Salt Lake County water conservancy officials on Monday declined to endorse a plan to build a pipeline that would carry water from Spanish Fork Canyon to the Provo River, saying their stamp of approval could interfere with the completion of the Central Utah Project.
Rep. Wayne Owens, D-Utah, asked the Salt Lake County Water Conservancy District Board April 21 whether it would endorse a conceptual plan of his to make the CUP more flexible by adding a new pipeline to the Wasatch Front water conveyance system.But endorsing the plan might make it look like the conservancy district is trying to lay claim to irrigation water that will be developed in the CUP's irrigation system, if financing problems can be solved. Supporting Owens' proposal might also put the district on the spot to buy water in the future at a price that is currently unknown, said Gerald K. Maloney, chairman of the county water conservancy district board.
Maloney also questioned the wisdom of building a pipeline that would be used no less than 20 years from now, if it is used at all.
The CUP's irrigation system would carry water from Spanish Fork Canyon south as far as Yuba reservoir. Owens told the board that farmers may want to sell at some future time when Salt Lake County needs additional culinary water.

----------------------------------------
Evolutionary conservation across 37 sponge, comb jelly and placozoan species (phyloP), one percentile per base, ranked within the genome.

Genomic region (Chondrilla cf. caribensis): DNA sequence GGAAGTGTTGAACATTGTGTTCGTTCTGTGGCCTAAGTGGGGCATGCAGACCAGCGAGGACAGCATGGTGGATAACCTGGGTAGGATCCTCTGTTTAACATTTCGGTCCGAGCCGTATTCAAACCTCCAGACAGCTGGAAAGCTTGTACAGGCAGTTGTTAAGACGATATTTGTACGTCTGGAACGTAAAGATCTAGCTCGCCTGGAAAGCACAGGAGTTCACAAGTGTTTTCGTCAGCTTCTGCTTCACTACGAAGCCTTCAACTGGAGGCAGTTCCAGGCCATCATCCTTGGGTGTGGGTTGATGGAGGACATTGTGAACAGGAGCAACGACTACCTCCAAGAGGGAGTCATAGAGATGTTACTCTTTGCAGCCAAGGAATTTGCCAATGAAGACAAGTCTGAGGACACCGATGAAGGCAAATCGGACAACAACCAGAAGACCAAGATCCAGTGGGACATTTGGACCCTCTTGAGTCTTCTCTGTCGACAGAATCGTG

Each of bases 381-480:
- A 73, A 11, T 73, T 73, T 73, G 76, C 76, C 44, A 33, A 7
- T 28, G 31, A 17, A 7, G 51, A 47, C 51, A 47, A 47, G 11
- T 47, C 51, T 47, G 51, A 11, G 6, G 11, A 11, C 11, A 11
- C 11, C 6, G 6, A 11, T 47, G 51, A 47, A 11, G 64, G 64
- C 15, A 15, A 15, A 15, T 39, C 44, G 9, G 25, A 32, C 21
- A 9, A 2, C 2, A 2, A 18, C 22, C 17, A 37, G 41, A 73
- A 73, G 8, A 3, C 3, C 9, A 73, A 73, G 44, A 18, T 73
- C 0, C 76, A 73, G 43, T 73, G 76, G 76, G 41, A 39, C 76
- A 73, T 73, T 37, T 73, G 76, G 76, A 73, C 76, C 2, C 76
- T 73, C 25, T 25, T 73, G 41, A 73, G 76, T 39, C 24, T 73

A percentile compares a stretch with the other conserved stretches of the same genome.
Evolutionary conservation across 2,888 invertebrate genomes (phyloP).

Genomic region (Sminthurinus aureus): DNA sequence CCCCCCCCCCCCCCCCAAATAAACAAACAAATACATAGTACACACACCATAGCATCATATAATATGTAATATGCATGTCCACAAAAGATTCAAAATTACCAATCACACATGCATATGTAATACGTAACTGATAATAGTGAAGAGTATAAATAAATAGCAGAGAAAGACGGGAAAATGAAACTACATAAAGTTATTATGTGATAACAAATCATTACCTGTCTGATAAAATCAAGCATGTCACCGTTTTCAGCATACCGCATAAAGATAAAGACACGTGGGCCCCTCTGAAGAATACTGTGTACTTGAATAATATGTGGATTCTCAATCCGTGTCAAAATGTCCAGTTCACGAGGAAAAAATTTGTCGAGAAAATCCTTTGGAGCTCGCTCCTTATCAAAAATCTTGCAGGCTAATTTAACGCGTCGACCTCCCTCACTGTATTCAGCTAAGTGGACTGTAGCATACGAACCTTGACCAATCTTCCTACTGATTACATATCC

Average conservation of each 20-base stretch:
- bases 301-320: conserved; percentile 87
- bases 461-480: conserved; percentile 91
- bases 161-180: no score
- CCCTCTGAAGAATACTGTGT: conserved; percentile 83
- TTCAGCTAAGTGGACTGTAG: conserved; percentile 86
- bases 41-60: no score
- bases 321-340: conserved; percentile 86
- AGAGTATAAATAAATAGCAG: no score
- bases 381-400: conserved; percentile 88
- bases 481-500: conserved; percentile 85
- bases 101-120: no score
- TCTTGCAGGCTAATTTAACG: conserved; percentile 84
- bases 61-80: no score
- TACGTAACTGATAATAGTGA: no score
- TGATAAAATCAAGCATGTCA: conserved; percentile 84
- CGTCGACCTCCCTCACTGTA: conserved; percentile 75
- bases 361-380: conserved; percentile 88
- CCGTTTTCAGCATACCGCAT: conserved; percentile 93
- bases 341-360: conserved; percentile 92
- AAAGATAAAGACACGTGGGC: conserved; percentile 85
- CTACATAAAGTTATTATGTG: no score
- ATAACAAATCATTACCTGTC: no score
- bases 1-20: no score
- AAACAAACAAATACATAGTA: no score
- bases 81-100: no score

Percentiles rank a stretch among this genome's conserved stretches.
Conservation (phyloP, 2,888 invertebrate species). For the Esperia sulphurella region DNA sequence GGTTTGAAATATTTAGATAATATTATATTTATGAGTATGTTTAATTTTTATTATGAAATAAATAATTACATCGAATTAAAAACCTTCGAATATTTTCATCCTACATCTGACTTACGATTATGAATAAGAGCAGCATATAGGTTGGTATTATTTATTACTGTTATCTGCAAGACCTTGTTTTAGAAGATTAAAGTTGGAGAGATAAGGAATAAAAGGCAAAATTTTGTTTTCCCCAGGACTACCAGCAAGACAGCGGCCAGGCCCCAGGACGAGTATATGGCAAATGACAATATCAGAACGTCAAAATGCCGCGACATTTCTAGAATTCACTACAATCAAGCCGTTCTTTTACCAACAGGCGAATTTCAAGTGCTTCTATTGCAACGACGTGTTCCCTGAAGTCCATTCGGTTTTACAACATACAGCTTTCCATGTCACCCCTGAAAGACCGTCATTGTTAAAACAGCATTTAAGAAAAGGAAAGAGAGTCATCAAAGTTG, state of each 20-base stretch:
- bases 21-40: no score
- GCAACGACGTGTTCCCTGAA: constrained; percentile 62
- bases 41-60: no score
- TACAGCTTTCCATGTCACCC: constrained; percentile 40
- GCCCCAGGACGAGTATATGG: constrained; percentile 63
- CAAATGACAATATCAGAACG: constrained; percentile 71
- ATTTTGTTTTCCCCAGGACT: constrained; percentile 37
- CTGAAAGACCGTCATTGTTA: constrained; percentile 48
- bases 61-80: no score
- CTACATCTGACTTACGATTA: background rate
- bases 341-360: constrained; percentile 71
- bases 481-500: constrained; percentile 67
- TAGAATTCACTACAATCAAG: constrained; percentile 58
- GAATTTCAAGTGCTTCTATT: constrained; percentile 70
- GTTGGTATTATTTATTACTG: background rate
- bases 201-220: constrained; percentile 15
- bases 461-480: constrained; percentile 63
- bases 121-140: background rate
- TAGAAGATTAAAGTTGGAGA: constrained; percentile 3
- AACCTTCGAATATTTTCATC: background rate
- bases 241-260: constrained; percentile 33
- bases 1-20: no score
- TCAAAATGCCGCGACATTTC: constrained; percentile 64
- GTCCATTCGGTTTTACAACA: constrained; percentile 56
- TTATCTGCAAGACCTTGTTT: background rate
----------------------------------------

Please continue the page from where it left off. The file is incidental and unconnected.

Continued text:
Building the additional pipeline would make it possible to convey the irrigation water north instead of south. The conservancy district, in a letter that is being prepared for Owens, said the CUP will meet its demands until 2010. While it doesn't want to close any options for water supplies, the district wouldn't have a use for the pipeline until then.
The aqueduct Owens proposes, which could cost anywhere from $50 million to $300 million, would carry the water only as far north as Provo, Maloney said. An additional pipeline would be needed to get the water from Provo to the Salt Lake Valley.
Owens "hasn't really worked through any of the details as far as I know," said district General Manager David Ovard.